Photo: Seth Wenig/AP
While the part of the Sackler family behind Purdue Pharma is notorious for the addictive opioid pain reliever OxyContin, which has ruined the lives of countless Americans, the Sackler culture has swept away the huge profits with arrogant museum donations. There was hardly a museum in any first world capital that did not greet their narcissism with a “Sackler wing” or “Sackler courtyard.” Their stories were first told by New Yorker investigative journalist Patrick Radden Keefe in his book Empire of Pain.
Purdue’s formidable genius lay in marketing, not in science, medicine, or medicine. They were not the inventors of opioids; they existed in a variety of forms, but were long seen as too dangerous for anything but the most extreme pain management or terminal palliative care; Purdue convinced the US medical profession to prescribe them in pill form for much less serious cases. Then the country’s agony of addiction was transformed into the prestige of the art world.
Now filmmaker Laura Poitras approaches this sickening story from the perspective of the Sacklers’ most famous victim and unwitting beneficiary, with a film that won the Golden Lion at last year’s Venice film festival. Artist and photographer Nan Goldin has had prestigious works exhibited in many galleries that have received the Sackler dollar. When Goldin became addicted to OxyContin, he plagued galleries including the Guggenheim and the Met with spectacular protests, throwing thousands of fake prescriptions into silent gallery spaces and shoveling dozens of counterfeit medicine bottles into dripping fountains and water features. Protesters faced sinister campaigns of surveillance and intimidation, in which Sacklers denied all information.
Poitras shows that these protests are truly Goldin’s great works of art: his whole life has led to this moment of passionate expression, this inspiring situationist gesture that fuses the personal and the political. OxyContin preyed on the troubled and the vulnerable, and Goldin’s own family history was filled with pain. A depressed older sister took her own life (the title is taken from a medical report reporting her painful words about existence). Goldin herself was a drug addict who survived abuse and recovered. His brilliant and heartbreaking photographs and “slideshows” depicted the world of underground artists and LGBT communities; inspired by the filmmakers and in turn inspired them. Poitras’ film talks about his friendship with John Waters (but oddly enough, not Jim Jarmusch, which is evident in a few shots). Nor does Poitras mention Claire Denis, who dedicated her film Vendredi Soir to Goldin. Much of the ’80s Act Up campaign was documented by Goldin, which inspired the Sackler protests.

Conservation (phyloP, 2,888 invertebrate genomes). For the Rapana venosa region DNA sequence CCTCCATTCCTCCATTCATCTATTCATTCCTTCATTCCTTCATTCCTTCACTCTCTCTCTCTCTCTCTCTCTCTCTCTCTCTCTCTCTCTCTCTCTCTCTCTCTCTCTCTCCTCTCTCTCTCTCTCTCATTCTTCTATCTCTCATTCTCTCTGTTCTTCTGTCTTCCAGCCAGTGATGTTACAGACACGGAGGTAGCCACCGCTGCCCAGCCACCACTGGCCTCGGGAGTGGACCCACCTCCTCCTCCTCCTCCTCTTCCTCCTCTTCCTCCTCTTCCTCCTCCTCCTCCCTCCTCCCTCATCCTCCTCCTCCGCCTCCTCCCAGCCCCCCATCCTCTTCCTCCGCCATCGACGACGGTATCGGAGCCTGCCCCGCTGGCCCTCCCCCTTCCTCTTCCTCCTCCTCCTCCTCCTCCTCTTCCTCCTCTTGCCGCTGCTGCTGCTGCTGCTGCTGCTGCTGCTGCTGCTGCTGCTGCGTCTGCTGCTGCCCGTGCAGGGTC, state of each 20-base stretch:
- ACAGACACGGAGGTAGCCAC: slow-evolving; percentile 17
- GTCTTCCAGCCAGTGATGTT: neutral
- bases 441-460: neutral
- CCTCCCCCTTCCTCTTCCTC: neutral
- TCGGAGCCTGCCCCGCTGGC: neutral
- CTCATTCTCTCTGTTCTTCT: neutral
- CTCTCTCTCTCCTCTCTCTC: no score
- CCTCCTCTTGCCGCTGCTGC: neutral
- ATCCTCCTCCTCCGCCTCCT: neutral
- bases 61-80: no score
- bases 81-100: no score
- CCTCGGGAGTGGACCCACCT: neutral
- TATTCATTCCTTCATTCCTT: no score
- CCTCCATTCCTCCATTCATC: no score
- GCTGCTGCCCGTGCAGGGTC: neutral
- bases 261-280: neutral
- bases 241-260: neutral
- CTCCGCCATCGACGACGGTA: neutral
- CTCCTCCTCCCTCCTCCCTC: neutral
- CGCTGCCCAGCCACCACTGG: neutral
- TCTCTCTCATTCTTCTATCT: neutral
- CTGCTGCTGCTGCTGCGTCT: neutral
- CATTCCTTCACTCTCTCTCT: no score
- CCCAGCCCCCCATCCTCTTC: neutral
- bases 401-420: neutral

Related: Artist Nan Goldin on addiction and the takeover of the Sackler dynasty: ‘I wanted to tell my truth’
His masterpiece has been showcased in galleries around the world: Pain protests. Goldin’s campaign group, Prescription Addiction Intervention Now, has carried out thrillingly devastating guerrilla-style events that are of course documented on social media. The images he created and broadcast live were convincing: the art of confrontation, the art of protest, the art of autofiction, they all came together in these events; to accept it more or less meekly. It’s kind of a happy ending: but Goldin perhaps shows that there is always more blood spilled than beauty.
• All the Beauty and the Bloodshed opens in UK cinemas on January 27.